On most Saturdays, just before noon, I am in my office at the YMCA’s Downtown Writers Center anticipating the stream of middle- and high school writers who will burst in the door for their weekly 2-hour workshop at our Young Authors Academy. Some of these young talents have been attending since our inception in February 2012, some of them are new to the program this fall. All of them have the need to write in common. Just as their instructors have answered the call during our lives, these are true writers who surrender fully, sometimes obsessively. They are diverse and vibrant, eager and pensive. All have a flair for language and are good listeners. They are generous in their responses to each other’s work and keen in their observations of the writing pieces shared at the table. They are supportive and generally really good to each other. It is a joy to witness, much less facilitate.
One thing they seem to have in common is a fascination for writing with blood, gore, and guts … mysteries, alien adventures with gruesome hand-to-hand conflict, vampire encounters full of foreboding, zombie massacres, fairy tale characters facing certain dangers. They are fully engaged in each other‘s tales of mutilation and shock. Oddly, I find it humorous, as do they. They love it! They laugh! And they tell each other what they think should happen next, riffing off each other and the myriad television shows and YA novels that fuel their plots and characters.
One of our younger writers declared that her parents are growing concerned that she writes so much murder. But this is common for the age group and does not reflect that either the young ones are particularly depressed beyond typical pre-teen/teenage angst or poised to harm themselves or anyone else. Still, yesterday, as the subject came up again, and after a series of responses to the daily writing prompt reflected either depression or death, I asked why their work was so focused. It was a great conversation that started with acknowledging themselves that they are formulating a new, maturing awareness of death as an inevitable in life as well as a continual backdrop in both literature and media.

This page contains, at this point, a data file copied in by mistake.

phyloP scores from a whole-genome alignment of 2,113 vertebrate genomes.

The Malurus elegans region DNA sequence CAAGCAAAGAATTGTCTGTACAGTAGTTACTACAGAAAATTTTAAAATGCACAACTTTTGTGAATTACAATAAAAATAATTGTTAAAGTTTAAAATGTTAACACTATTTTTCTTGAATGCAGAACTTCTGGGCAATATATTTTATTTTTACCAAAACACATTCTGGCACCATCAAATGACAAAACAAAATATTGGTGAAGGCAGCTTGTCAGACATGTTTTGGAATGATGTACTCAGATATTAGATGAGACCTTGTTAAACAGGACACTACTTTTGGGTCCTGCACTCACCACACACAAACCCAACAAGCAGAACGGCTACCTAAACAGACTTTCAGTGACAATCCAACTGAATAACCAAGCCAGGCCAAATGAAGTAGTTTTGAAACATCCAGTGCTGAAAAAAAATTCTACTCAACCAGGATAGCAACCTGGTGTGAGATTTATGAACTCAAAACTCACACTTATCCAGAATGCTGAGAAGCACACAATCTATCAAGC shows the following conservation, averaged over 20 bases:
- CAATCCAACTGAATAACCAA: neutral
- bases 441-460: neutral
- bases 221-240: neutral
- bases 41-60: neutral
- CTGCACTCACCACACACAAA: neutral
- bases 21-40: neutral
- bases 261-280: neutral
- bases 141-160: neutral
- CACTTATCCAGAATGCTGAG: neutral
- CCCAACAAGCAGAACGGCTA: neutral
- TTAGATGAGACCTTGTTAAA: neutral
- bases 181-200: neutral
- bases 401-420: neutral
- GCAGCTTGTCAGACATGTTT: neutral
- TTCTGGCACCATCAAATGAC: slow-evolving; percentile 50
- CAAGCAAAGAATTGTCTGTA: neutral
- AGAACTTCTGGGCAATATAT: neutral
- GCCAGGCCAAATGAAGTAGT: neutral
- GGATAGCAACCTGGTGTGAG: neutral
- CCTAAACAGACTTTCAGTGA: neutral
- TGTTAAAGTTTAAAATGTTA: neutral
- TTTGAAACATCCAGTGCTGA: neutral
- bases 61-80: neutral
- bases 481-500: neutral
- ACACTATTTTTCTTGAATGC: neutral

One pointed out that Shakespeare dwelled in the depths of loss and murder, as have most other “greats” in literature, with a simple postscript, I mean … Romeo and Juliet … HELLOOOO!”
Another declared herself an atheist and that death is a necessary knowledge and that she took solace in the thought that there is nothing after this. Another stated he did not really know what it all meant or if there was a heaven. He wasn’t sure what he believed and was not certain there was a definitive answer.
The girl who stated earlier that her parents are growing concerned stated that she writes about death so much probably because she is afraid of it. This was a remarkable self-reflection for any of us but for someone of such youth to be pondering the big blank slate of loss and afterlife, it was very astute.
The conversation also gave this young woman a chance to honor the memory of someone very close to her but no longer living. She was able to move into sharing details of the person she loved deeply who was now a memory and a hole in the heart. She was fully open and honest and every other person around the table gave her all the time she needed to speak her truth. One of her colleagues suggested that we all do meditative breathing to clear the room before we all left, leading us, Breathe in through the nose, out through the mouth … again, in through the nose, out through the mouth as the room filled with our warm air mingling with the soft etude of tears as everyone consoled their friend with the respect of simply hearing her.
The clock indicated we were at the end of our session. Everyone sprang to the door, returned to their exuberant chatter, met their families in the library to head back out into the world. There were some reassuring hugs. It was real. It was honest. It was an honor to witness. Next week, they have the day off to crash from Halloween mayhem and sugar highs. In 2 weeks, they will stream in again with stories to share and blood to let on blank pages that are ready for their words.
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